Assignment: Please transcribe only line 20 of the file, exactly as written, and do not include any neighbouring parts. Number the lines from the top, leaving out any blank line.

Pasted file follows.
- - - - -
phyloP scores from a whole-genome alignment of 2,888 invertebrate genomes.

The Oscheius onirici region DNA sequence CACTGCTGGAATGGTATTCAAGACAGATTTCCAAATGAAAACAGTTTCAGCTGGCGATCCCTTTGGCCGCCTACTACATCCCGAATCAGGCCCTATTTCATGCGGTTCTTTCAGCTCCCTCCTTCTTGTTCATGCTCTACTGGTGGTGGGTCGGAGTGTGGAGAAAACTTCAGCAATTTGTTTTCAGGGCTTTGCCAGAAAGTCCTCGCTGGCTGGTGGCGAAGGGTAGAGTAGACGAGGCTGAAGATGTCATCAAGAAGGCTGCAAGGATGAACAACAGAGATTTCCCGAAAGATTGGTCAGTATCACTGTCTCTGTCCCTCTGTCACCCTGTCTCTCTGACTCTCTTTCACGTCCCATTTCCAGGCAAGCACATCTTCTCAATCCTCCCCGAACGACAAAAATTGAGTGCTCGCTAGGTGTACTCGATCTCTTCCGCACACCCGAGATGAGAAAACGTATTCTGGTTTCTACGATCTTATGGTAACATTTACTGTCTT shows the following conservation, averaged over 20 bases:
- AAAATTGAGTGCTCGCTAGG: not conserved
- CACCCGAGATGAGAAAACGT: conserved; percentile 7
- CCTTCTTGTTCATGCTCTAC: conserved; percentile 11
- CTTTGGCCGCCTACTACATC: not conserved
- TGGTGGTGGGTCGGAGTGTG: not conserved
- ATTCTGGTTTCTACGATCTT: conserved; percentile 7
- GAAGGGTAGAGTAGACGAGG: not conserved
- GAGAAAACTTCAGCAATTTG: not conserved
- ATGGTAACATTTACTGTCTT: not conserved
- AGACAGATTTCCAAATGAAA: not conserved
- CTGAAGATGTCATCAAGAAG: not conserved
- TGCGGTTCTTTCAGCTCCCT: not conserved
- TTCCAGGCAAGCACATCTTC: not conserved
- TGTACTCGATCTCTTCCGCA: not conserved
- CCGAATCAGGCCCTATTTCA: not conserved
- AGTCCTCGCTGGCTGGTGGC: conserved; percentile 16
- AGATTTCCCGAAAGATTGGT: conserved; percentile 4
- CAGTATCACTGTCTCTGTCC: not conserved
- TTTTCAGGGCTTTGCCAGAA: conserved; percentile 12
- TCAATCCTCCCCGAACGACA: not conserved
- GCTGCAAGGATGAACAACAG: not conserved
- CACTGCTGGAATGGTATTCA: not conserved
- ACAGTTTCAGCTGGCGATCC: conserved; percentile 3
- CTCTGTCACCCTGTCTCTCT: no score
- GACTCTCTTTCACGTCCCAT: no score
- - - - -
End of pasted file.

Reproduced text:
- CAGTATCACTGTCTCTGTCC: not conserved